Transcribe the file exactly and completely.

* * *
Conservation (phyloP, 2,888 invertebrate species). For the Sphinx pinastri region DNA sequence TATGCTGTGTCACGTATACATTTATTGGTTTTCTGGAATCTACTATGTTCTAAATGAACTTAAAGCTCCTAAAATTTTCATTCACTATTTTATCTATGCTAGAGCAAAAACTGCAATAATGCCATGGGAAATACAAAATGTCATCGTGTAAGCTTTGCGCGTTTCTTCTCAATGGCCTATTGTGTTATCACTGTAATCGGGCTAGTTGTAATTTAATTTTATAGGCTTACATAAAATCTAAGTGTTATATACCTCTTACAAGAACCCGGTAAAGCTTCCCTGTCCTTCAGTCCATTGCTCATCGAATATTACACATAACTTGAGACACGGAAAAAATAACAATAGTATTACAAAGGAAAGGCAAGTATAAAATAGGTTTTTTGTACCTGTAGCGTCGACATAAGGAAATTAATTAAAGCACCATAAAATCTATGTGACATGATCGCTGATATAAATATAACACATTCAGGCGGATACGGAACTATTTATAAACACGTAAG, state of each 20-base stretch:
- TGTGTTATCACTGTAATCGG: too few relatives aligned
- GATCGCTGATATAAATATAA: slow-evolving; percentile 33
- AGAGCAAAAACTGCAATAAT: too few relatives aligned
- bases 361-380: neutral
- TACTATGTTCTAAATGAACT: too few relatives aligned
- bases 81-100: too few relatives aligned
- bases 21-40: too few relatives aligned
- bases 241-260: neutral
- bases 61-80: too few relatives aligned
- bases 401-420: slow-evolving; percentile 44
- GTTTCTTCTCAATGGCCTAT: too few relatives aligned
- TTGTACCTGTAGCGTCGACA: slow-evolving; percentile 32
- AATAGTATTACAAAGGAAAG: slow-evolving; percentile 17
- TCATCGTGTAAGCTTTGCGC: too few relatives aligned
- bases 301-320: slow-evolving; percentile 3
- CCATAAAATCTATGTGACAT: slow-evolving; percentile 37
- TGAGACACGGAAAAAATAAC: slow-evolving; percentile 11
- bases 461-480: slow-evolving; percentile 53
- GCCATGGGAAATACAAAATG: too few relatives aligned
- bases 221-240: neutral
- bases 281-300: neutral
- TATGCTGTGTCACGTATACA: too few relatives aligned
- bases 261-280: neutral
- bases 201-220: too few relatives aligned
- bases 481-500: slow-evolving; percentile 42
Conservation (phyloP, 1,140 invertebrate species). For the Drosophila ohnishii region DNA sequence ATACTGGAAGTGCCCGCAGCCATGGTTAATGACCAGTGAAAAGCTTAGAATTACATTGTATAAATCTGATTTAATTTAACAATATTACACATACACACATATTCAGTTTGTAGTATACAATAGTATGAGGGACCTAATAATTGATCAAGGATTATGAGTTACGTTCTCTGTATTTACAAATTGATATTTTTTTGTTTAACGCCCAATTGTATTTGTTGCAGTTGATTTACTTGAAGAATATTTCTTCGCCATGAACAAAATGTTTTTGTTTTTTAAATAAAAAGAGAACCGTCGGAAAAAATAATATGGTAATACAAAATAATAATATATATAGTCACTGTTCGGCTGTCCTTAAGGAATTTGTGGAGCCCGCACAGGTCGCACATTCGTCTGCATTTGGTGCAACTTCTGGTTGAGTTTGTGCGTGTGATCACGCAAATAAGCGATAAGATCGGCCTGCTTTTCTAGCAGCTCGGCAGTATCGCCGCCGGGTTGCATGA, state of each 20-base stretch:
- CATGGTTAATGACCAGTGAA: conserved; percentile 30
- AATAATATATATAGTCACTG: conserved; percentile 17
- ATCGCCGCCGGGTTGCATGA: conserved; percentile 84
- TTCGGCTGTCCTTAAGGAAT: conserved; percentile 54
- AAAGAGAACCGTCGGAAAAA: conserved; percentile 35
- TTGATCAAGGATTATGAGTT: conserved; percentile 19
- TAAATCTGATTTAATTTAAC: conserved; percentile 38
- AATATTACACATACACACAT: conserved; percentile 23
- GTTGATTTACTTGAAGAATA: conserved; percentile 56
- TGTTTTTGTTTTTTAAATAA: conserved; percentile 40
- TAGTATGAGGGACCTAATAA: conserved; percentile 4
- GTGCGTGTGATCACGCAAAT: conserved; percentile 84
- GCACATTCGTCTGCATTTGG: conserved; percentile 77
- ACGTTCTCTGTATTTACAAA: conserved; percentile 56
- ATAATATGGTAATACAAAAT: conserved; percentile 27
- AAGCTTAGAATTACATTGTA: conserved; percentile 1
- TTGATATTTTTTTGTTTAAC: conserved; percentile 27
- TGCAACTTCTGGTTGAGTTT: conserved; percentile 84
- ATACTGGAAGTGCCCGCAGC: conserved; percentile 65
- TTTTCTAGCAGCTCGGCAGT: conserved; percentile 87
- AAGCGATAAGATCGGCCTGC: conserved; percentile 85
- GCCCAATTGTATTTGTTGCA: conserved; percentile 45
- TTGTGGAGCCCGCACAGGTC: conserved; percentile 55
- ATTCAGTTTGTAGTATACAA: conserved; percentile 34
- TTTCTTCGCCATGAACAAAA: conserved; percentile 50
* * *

Conservation (phyloP, 2,888 invertebrate species). For the Sphinx pinastri region DNA sequence TATGCTGTGTCACGTATACATTTATTGGTTTTCTGGAATCTACTATGTTCTAAATGAACTTAAAGCTCCTAAAATTTTCATTCACTATTTTATCTATGCTAGAGCAAAAACTGCAATAATGCCATGGGAAATACAAAATGTCATCGTGTAAGCTTTGCGCGTTTCTTCTCAATGGCCTATTGTGTTATCACTGTAATCGGGCTAGTTGTAATTTAATTTTATAGGCTTACATAAAATCTAAGTGTTATATACCTCTTACAAGAACCCGGTAAAGCTTCCCTGTCCTTCAGTCCATTGCTCATCGAATATTACACATAACTTGAGACACGGAAAAAATAACAATAGTATTACAAAGGAAAGGCAAGTATAAAATAGGTTTTTTGTACCTGTAGCGTCGACATAAGGAAATTAATTAAAGCACCATAAAATCTATGTGACATGATCGCTGATATAAATATAACACATTCAGGCGGATACGGAACTATTTATAAACACGTAAG, state of each 20-base stretch:
- TGTGTTATCACTGTAATCGG: too few relatives aligned
- GATCGCTGATATAAATATAA: slow-evolving; percentile 33
- AGAGCAAAAACTGCAATAAT: too few relatives aligned
- bases 361-380: neutral
- TACTATGTTCTAAATGAACT: too few relatives aligned
- bases 81-100: too few relatives aligned
- bases 21-40: too few relatives aligned
- bases 241-260: neutral
- bases 61-80: too few relatives aligned
- bases 401-420: slow-evolving; percentile 44
- GTTTCTTCTCAATGGCCTAT: too few relatives aligned
- TTGTACCTGTAGCGTCGACA: slow-evolving; percentile 32
- AATAGTATTACAAAGGAAAG: slow-evolving; percentile 17
- TCATCGTGTAAGCTTTGCGC: too few relatives aligned
- bases 301-320: slow-evolving; percentile 3
- CCATAAAATCTATGTGACAT: slow-evolving; percentile 37
- TGAGACACGGAAAAAATAAC: slow-evolving; percentile 11
- bases 461-480: slow-evolving; percentile 53
- GCCATGGGAAATACAAAATG: too few relatives aligned
- bases 221-240: neutral
- bases 281-300: neutral
- TATGCTGTGTCACGTATACA: too few relatives aligned
- bases 261-280: neutral
- bases 201-220: too few relatives aligned
- bases 481-500: slow-evolving; percentile 42
Conservation (phyloP, 1,140 invertebrate species). For the Drosophila ohnishii region DNA sequence ATACTGGAAGTGCCCGCAGCCATGGTTAATGACCAGTGAAAAGCTTAGAATTACATTGTATAAATCTGATTTAATTTAACAATATTACACATACACACATATTCAGTTTGTAGTATACAATAGTATGAGGGACCTAATAATTGATCAAGGATTATGAGTTACGTTCTCTGTATTTACAAATTGATATTTTTTTGTTTAACGCCCAATTGTATTTGTTGCAGTTGATTTACTTGAAGAATATTTCTTCGCCATGAACAAAATGTTTTTGTTTTTTAAATAAAAAGAGAACCGTCGGAAAAAATAATATGGTAATACAAAATAATAATATATATAGTCACTGTTCGGCTGTCCTTAAGGAATTTGTGGAGCCCGCACAGGTCGCACATTCGTCTGCATTTGGTGCAACTTCTGGTTGAGTTTGTGCGTGTGATCACGCAAATAAGCGATAAGATCGGCCTGCTTTTCTAGCAGCTCGGCAGTATCGCCGCCGGGTTGCATGA, state of each 20-base stretch:
- CATGGTTAATGACCAGTGAA: conserved; percentile 30
- AATAATATATATAGTCACTG: conserved; percentile 17
- ATCGCCGCCGGGTTGCATGA: conserved; percentile 84
- TTCGGCTGTCCTTAAGGAAT: conserved; percentile 54
- AAAGAGAACCGTCGGAAAAA: conserved; percentile 35
- TTGATCAAGGATTATGAGTT: conserved; percentile 19
- TAAATCTGATTTAATTTAAC: conserved; percentile 38
- AATATTACACATACACACAT: conserved; percentile 23
- GTTGATTTACTTGAAGAATA: conserved; percentile 56
- TGTTTTTGTTTTTTAAATAA: conserved; percentile 40
- TAGTATGAGGGACCTAATAA: conserved; percentile 4
- GTGCGTGTGATCACGCAAAT: conserved; percentile 84
- GCACATTCGTCTGCATTTGG: conserved; percentile 77
- ACGTTCTCTGTATTTACAAA: conserved; percentile 56
- ATAATATGGTAATACAAAAT: conserved; percentile 27
- AAGCTTAGAATTACATTGTA: conserved; percentile 1
- TTGATATTTTTTTGTTTAAC: conserved; percentile 27
- TGCAACTTCTGGTTGAGTTT: conserved; percentile 84
- ATACTGGAAGTGCCCGCAGC: conserved; percentile 65
- TTTTCTAGCAGCTCGGCAGT: conserved; percentile 87
- AAGCGATAAGATCGGCCTGC: conserved; percentile 85
- GCCCAATTGTATTTGTTGCA: conserved; percentile 45
- TTGTGGAGCCCGCACAGGTC: conserved; percentile 55
- ATTCAGTTTGTAGTATACAA: conserved; percentile 34
- TTTCTTCGCCATGAACAAAA: conserved; percentile 50